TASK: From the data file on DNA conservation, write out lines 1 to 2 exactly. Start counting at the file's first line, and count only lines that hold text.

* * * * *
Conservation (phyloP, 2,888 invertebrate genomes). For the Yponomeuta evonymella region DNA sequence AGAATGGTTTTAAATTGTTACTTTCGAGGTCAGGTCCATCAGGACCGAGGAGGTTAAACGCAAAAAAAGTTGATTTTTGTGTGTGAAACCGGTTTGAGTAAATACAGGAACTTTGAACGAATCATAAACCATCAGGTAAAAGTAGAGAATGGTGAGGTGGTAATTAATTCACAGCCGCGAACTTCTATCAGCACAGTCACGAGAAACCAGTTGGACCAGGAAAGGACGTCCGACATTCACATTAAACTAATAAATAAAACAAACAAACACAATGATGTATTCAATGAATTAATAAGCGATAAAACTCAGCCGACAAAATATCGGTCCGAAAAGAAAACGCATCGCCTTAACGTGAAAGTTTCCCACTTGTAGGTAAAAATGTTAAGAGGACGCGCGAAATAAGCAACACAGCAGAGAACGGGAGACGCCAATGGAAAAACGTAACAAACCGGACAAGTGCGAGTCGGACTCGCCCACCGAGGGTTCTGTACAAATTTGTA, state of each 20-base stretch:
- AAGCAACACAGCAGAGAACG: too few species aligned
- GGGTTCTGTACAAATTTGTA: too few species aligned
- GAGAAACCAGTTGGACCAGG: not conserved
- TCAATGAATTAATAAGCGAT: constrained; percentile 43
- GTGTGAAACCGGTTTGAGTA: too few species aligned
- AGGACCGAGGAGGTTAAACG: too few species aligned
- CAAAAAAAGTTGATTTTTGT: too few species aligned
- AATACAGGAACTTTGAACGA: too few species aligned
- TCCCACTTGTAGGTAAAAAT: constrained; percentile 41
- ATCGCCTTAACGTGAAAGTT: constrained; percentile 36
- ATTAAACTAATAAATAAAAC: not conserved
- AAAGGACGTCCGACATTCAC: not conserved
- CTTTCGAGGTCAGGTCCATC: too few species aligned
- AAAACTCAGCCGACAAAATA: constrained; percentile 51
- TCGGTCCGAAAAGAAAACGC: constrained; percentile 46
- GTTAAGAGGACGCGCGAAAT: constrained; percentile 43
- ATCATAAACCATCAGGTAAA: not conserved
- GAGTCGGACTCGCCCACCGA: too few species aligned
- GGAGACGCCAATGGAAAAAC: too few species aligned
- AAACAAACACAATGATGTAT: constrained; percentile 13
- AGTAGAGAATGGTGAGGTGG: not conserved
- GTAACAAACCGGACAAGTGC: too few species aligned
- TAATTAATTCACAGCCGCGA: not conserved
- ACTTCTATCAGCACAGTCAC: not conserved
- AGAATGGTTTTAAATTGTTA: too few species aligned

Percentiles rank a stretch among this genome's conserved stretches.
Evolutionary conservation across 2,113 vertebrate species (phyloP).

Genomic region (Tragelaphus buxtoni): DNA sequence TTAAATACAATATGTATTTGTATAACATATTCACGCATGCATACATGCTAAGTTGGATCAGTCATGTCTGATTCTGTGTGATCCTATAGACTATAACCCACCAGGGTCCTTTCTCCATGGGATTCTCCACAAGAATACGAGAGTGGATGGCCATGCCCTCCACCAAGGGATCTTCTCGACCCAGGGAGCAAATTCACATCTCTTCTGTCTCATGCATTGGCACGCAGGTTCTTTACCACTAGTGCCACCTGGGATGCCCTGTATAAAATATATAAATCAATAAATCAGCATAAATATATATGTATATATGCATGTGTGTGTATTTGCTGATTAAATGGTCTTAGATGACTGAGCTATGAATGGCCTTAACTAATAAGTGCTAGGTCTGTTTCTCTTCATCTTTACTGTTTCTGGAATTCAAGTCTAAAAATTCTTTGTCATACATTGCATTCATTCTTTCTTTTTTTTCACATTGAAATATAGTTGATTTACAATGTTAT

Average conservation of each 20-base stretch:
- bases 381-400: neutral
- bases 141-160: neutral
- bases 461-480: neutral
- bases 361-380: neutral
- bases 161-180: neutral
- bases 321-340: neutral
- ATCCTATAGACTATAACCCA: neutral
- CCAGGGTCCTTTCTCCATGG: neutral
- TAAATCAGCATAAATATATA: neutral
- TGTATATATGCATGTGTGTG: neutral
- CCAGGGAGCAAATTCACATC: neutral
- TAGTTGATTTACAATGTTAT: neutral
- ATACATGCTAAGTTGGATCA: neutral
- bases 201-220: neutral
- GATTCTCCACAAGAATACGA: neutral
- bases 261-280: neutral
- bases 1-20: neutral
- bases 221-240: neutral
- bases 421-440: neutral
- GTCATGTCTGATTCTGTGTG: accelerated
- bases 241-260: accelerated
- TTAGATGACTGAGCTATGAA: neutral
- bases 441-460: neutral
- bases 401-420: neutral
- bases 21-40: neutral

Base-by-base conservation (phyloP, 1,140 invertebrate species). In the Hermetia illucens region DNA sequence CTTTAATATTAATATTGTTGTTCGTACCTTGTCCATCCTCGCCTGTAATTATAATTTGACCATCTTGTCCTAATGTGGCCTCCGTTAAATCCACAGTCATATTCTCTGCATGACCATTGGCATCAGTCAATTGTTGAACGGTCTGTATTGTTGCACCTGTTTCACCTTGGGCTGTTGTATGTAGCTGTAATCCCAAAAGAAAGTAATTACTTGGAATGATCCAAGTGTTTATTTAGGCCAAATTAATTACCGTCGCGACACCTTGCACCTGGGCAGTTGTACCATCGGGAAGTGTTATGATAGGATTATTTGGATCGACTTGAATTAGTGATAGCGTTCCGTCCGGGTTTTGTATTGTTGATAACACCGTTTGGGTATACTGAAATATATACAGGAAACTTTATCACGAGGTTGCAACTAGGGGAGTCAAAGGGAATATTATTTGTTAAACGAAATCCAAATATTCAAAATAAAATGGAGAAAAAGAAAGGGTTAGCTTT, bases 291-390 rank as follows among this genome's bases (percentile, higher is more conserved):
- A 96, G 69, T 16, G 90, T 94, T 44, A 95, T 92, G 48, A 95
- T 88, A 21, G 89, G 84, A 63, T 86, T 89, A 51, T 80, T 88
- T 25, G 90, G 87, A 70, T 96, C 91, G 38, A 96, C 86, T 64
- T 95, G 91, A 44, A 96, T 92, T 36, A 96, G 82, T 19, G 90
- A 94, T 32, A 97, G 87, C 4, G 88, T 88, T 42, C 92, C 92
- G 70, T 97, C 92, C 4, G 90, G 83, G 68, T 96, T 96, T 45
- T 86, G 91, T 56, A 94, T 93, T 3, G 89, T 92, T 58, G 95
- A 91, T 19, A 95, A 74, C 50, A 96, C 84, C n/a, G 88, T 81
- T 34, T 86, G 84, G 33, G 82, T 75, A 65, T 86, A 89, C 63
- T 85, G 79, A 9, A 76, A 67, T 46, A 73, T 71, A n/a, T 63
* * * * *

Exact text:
Conservation (phyloP, 2,888 invertebrate genomes). For the Yponomeuta evonymella region DNA sequence AGAATGGTTTTAAATTGTTACTTTCGAGGTCAGGTCCATCAGGACCGAGGAGGTTAAACGCAAAAAAAGTTGATTTTTGTGTGTGAAACCGGTTTGAGTAAATACAGGAACTTTGAACGAATCATAAACCATCAGGTAAAAGTAGAGAATGGTGAGGTGGTAATTAATTCACAGCCGCGAACTTCTATCAGCACAGTCACGAGAAACCAGTTGGACCAGGAAAGGACGTCCGACATTCACATTAAACTAATAAATAAAACAAACAAACACAATGATGTATTCAATGAATTAATAAGCGATAAAACTCAGCCGACAAAATATCGGTCCGAAAAGAAAACGCATCGCCTTAACGTGAAAGTTTCCCACTTGTAGGTAAAAATGTTAAGAGGACGCGCGAAATAAGCAACACAGCAGAGAACGGGAGACGCCAATGGAAAAACGTAACAAACCGGACAAGTGCGAGTCGGACTCGCCCACCGAGGGTTCTGTACAAATTTGTA, state of each 20-base stretch:
- AAGCAACACAGCAGAGAACG: too few species aligned